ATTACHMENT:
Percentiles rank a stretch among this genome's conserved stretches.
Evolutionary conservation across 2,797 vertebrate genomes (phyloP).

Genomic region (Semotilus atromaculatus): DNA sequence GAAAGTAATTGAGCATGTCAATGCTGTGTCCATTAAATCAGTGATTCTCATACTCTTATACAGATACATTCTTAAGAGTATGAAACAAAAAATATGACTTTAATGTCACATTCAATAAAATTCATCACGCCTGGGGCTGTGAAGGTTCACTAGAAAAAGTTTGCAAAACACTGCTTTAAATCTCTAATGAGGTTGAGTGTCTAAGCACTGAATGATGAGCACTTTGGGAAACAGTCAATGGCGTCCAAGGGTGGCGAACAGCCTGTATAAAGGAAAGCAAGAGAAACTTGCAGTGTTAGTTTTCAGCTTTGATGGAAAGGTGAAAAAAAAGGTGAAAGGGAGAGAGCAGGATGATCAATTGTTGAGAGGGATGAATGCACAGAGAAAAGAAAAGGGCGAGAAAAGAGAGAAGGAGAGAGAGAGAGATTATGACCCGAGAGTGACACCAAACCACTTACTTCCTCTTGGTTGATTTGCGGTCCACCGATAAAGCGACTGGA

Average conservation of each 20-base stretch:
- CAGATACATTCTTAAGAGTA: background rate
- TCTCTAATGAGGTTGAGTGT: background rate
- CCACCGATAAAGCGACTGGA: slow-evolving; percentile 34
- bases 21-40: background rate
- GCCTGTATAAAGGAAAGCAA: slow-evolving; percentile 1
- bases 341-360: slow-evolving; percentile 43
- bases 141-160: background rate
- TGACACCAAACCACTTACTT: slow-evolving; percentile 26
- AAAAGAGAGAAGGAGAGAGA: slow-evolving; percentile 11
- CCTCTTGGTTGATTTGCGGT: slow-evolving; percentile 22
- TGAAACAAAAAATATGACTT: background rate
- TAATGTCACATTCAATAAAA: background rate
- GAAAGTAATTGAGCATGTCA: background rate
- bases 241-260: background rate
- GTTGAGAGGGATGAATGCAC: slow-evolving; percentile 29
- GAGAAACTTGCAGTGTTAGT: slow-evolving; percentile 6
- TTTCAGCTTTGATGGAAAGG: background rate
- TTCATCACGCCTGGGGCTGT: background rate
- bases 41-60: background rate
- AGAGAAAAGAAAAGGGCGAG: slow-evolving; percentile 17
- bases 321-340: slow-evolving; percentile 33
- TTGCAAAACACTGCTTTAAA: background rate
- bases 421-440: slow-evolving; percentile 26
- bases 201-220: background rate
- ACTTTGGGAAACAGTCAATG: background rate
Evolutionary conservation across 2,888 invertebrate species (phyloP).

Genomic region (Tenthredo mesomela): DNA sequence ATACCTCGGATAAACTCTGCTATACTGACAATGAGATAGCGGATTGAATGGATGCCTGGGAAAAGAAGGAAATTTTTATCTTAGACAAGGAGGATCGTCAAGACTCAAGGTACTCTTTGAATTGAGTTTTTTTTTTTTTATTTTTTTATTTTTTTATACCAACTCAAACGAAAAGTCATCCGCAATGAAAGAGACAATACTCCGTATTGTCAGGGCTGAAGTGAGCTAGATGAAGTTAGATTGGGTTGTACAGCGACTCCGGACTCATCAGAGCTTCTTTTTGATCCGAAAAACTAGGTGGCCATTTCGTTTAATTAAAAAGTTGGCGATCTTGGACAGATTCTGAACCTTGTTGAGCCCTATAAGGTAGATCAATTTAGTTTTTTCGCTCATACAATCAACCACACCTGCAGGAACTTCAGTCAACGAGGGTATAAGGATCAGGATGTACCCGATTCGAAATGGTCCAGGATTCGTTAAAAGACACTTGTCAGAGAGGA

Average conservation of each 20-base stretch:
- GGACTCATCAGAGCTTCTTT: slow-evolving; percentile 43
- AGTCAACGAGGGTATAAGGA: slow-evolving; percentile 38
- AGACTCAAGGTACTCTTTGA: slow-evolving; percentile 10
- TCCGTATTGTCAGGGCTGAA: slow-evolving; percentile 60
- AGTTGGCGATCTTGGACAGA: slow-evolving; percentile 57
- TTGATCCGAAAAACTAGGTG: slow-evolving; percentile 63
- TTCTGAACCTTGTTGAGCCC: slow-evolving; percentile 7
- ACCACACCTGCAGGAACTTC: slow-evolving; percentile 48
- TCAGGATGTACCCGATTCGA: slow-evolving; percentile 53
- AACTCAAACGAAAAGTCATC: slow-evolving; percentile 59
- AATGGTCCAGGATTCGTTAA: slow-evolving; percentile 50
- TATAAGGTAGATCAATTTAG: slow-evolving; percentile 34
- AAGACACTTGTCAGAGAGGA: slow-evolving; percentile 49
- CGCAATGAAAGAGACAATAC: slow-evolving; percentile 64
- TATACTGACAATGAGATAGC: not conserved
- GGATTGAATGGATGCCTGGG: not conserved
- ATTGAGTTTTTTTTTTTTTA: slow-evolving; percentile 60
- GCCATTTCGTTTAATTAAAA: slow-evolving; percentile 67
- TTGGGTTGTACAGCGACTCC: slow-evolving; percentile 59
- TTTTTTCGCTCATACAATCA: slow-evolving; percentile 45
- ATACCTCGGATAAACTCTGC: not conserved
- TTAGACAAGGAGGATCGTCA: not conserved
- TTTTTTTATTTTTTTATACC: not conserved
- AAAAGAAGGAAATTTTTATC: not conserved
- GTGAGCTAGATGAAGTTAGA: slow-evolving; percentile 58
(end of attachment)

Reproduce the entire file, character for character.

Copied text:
Percentiles rank a stretch among this genome's conserved stretches.
Evolutionary conservation across 2,797 vertebrate genomes (phyloP).

Genomic region (Semotilus atromaculatus): DNA sequence GAAAGTAATTGAGCATGTCAATGCTGTGTCCATTAAATCAGTGATTCTCATACTCTTATACAGATACATTCTTAAGAGTATGAAACAAAAAATATGACTTTAATGTCACATTCAATAAAATTCATCACGCCTGGGGCTGTGAAGGTTCACTAGAAAAAGTTTGCAAAACACTGCTTTAAATCTCTAATGAGGTTGAGTGTCTAAGCACTGAATGATGAGCACTTTGGGAAACAGTCAATGGCGTCCAAGGGTGGCGAACAGCCTGTATAAAGGAAAGCAAGAGAAACTTGCAGTGTTAGTTTTCAGCTTTGATGGAAAGGTGAAAAAAAAGGTGAAAGGGAGAGAGCAGGATGATCAATTGTTGAGAGGGATGAATGCACAGAGAAAAGAAAAGGGCGAGAAAAGAGAGAAGGAGAGAGAGAGAGATTATGACCCGAGAGTGACACCAAACCACTTACTTCCTCTTGGTTGATTTGCGGTCCACCGATAAAGCGACTGGA

Average conservation of each 20-base stretch:
- CAGATACATTCTTAAGAGTA: background rate
- TCTCTAATGAGGTTGAGTGT: background rate
- CCACCGATAAAGCGACTGGA: slow-evolving; percentile 34
- bases 21-40: background rate
- GCCTGTATAAAGGAAAGCAA: slow-evolving; percentile 1
- bases 341-360: slow-evolving; percentile 43
- bases 141-160: background rate
- TGACACCAAACCACTTACTT: slow-evolving; percentile 26
- AAAAGAGAGAAGGAGAGAGA: slow-evolving; percentile 11
- CCTCTTGGTTGATTTGCGGT: slow-evolving; percentile 22
- TGAAACAAAAAATATGACTT: background rate
- TAATGTCACATTCAATAAAA: background rate
- GAAAGTAATTGAGCATGTCA: background rate
- bases 241-260: background rate
- GTTGAGAGGGATGAATGCAC: slow-evolving; percentile 29
- GAGAAACTTGCAGTGTTAGT: slow-evolving; percentile 6
- TTTCAGCTTTGATGGAAAGG: background rate
- TTCATCACGCCTGGGGCTGT: background rate
- bases 41-60: background rate
- AGAGAAAAGAAAAGGGCGAG: slow-evolving; percentile 17
- bases 321-340: slow-evolving; percentile 33
- TTGCAAAACACTGCTTTAAA: background rate
- bases 421-440: slow-evolving; percentile 26
- bases 201-220: background rate
- ACTTTGGGAAACAGTCAATG: background rate
Evolutionary conservation across 2,888 invertebrate species (phyloP).

Genomic region (Tenthredo mesomela): DNA sequence ATACCTCGGATAAACTCTGCTATACTGACAATGAGATAGCGGATTGAATGGATGCCTGGGAAAAGAAGGAAATTTTTATCTTAGACAAGGAGGATCGTCAAGACTCAAGGTACTCTTTGAATTGAGTTTTTTTTTTTTTATTTTTTTATTTTTTTATACCAACTCAAACGAAAAGTCATCCGCAATGAAAGAGACAATACTCCGTATTGTCAGGGCTGAAGTGAGCTAGATGAAGTTAGATTGGGTTGTACAGCGACTCCGGACTCATCAGAGCTTCTTTTTGATCCGAAAAACTAGGTGGCCATTTCGTTTAATTAAAAAGTTGGCGATCTTGGACAGATTCTGAACCTTGTTGAGCCCTATAAGGTAGATCAATTTAGTTTTTTCGCTCATACAATCAACCACACCTGCAGGAACTTCAGTCAACGAGGGTATAAGGATCAGGATGTACCCGATTCGAAATGGTCCAGGATTCGTTAAAAGACACTTGTCAGAGAGGA

Average conservation of each 20-base stretch:
- GGACTCATCAGAGCTTCTTT: slow-evolving; percentile 43
- AGTCAACGAGGGTATAAGGA: slow-evolving; percentile 38
- AGACTCAAGGTACTCTTTGA: slow-evolving; percentile 10
- TCCGTATTGTCAGGGCTGAA: slow-evolving; percentile 60
- AGTTGGCGATCTTGGACAGA: slow-evolving; percentile 57
- TTGATCCGAAAAACTAGGTG: slow-evolving; percentile 63
- TTCTGAACCTTGTTGAGCCC: slow-evolving; percentile 7
- ACCACACCTGCAGGAACTTC: slow-evolving; percentile 48
- TCAGGATGTACCCGATTCGA: slow-evolving; percentile 53
- AACTCAAACGAAAAGTCATC: slow-evolving; percentile 59
- AATGGTCCAGGATTCGTTAA: slow-evolving; percentile 50
- TATAAGGTAGATCAATTTAG: slow-evolving; percentile 34
- AAGACACTTGTCAGAGAGGA: slow-evolving; percentile 49
- CGCAATGAAAGAGACAATAC: slow-evolving; percentile 64
- TATACTGACAATGAGATAGC: not conserved
- GGATTGAATGGATGCCTGGG: not conserved
- ATTGAGTTTTTTTTTTTTTA: slow-evolving; percentile 60
- GCCATTTCGTTTAATTAAAA: slow-evolving; percentile 67
- TTGGGTTGTACAGCGACTCC: slow-evolving; percentile 59
- TTTTTTCGCTCATACAATCA: slow-evolving; percentile 45
- ATACCTCGGATAAACTCTGC: not conserved
- TTAGACAAGGAGGATCGTCA: not conserved
- TTTTTTTATTTTTTTATACC: not conserved
- AAAAGAAGGAAATTTTTATC: not conserved
- GTGAGCTAGATGAAGTTAGA: slow-evolving; percentile 58